How is it possible that our country spends the most per capita on education, yet, our 8th graders place 9th in science in the world?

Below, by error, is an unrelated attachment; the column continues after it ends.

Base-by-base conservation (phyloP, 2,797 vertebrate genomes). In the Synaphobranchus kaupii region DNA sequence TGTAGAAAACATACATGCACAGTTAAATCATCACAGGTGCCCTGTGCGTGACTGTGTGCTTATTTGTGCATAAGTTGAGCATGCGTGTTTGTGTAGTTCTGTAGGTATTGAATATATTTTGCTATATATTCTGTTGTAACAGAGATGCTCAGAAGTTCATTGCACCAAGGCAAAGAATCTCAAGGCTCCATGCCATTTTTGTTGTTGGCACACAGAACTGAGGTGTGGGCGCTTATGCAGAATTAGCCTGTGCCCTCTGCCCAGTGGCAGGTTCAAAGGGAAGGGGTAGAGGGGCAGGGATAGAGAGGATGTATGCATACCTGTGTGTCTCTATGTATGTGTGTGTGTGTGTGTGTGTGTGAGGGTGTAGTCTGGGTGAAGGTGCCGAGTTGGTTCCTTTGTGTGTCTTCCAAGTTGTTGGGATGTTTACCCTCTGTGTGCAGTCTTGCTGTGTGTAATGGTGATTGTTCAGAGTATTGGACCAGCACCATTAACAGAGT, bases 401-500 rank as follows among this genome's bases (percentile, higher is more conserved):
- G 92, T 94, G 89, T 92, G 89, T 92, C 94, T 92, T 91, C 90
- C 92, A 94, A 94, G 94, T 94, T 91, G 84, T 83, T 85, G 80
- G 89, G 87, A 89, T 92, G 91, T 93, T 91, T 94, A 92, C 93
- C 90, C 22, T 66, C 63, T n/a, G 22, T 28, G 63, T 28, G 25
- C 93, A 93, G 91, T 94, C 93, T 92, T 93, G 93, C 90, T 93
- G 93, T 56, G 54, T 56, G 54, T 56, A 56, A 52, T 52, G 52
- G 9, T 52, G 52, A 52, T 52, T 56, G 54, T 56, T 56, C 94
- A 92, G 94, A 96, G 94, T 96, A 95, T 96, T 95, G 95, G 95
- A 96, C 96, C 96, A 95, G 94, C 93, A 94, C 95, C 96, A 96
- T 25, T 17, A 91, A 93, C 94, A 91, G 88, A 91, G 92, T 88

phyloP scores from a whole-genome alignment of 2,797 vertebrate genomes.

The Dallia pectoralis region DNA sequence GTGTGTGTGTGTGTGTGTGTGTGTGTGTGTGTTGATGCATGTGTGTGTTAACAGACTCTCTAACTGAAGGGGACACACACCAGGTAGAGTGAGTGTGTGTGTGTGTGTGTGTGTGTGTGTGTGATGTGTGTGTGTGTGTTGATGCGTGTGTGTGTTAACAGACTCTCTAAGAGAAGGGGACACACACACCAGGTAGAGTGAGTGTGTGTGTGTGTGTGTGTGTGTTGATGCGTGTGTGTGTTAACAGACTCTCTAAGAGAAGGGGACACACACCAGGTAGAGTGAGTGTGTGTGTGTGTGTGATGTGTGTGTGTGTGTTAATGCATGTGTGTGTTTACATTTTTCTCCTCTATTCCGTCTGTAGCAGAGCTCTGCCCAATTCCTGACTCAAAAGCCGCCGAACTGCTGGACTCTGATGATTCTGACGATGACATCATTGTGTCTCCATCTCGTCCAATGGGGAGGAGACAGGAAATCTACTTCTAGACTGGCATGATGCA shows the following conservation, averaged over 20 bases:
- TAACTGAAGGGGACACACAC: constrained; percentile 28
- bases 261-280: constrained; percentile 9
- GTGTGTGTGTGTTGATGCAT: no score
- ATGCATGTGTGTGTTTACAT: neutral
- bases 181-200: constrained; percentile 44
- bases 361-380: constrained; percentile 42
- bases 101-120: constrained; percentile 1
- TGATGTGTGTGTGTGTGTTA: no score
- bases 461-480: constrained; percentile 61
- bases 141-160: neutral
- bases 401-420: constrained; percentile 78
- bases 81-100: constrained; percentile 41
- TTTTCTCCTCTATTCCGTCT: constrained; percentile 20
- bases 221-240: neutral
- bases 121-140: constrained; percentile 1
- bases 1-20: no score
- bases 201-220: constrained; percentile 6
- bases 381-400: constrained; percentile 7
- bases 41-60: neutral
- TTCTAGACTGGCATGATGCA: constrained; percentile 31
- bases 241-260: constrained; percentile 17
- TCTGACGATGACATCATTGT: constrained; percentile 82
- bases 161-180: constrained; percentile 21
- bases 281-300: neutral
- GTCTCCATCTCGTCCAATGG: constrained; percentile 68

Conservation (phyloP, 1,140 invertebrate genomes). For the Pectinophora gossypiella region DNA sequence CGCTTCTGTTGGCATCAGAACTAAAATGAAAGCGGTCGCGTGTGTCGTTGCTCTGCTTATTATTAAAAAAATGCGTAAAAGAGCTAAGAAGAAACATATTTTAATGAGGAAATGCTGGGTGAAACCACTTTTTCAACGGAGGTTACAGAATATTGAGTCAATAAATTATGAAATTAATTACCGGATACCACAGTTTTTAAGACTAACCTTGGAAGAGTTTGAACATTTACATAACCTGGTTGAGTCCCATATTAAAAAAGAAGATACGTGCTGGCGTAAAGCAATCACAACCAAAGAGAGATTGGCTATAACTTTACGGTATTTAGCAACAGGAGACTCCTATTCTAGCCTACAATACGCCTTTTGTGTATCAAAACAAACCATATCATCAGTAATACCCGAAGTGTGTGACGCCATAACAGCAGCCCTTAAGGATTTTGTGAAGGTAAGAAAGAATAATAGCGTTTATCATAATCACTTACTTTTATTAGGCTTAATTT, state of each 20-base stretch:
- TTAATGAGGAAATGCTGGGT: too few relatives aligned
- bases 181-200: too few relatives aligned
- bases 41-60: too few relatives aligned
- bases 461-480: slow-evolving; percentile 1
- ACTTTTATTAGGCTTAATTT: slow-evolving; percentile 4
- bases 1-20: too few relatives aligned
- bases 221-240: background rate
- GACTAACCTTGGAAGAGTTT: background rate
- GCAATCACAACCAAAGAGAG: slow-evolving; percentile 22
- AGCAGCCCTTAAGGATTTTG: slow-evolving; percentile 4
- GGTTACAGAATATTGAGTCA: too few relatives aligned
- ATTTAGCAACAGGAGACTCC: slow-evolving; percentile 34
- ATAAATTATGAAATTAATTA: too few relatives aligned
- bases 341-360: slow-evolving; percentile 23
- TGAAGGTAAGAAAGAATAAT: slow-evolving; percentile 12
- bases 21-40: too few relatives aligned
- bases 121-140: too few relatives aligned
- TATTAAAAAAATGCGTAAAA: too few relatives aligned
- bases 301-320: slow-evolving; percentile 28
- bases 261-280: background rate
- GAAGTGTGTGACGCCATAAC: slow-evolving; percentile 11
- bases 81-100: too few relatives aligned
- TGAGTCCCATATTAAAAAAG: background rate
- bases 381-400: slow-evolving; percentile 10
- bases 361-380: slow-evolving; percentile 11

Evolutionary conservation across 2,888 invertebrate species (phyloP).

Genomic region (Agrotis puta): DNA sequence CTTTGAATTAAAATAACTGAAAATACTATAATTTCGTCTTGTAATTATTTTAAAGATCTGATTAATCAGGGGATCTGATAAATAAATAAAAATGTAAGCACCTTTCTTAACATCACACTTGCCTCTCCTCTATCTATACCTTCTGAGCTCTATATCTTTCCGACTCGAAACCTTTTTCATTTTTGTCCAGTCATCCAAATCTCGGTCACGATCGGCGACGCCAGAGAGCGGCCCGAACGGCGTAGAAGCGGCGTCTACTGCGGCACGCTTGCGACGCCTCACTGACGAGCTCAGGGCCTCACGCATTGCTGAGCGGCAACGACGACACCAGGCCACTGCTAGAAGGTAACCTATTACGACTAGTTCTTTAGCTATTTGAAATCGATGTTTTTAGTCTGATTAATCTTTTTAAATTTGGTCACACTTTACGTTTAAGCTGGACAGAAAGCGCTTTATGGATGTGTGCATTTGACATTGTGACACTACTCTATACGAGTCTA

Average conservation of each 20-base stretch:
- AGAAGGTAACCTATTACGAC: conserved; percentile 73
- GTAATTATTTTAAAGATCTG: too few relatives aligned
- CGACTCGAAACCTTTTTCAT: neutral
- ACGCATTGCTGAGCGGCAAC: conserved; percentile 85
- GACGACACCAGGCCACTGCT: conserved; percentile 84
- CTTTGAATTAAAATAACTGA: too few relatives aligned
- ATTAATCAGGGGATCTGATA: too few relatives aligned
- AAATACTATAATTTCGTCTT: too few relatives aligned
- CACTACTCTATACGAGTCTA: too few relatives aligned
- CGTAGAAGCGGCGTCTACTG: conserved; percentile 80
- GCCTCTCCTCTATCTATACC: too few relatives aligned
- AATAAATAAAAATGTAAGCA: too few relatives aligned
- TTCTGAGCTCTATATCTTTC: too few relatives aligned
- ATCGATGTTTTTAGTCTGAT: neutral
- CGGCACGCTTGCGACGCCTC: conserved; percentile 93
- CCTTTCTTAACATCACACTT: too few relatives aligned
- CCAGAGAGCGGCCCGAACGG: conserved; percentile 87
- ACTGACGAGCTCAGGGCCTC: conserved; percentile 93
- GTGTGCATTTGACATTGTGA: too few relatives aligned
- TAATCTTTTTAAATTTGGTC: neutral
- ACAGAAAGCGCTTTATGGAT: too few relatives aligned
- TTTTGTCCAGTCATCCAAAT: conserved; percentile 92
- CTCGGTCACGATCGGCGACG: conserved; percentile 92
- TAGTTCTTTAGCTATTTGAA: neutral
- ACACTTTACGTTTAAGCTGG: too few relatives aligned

The most recent imperative for engaging scientists in the realm of education has indirectly emerged from our nation’s Race to the Top initiative, which is a call for dramatic changes to a suffering public education system (U.S. Dept. of Education, 2010). The President has put $4.35 billion on the education reform table, to reward those states willing to make innovative changes in their school systems. Reforms have included such drastic measures as changing school leadership, nullifying seniority rules in teacher layoffs, and closing schools (Vasniz 2010). More progressive changes have included the adoption of new curricula, such as the Common Core Standards 2010 (MA Dept. of Ed., 2010) and new approaches to increasing high school graduation rates (such as Gateway to College 2010). Massachusetts, who did not make the first cut in the Race to the Top competition, was just notified it is a finalist in the second round (McNeil, 2010). If chosen, the state will have millions of dollars to effect additional education reform, including the development of new professional development programs. The time is ripe for re-engaging in teacher development that will focus on teaching teachers how to bring inquiry-based learning into the classrooms.
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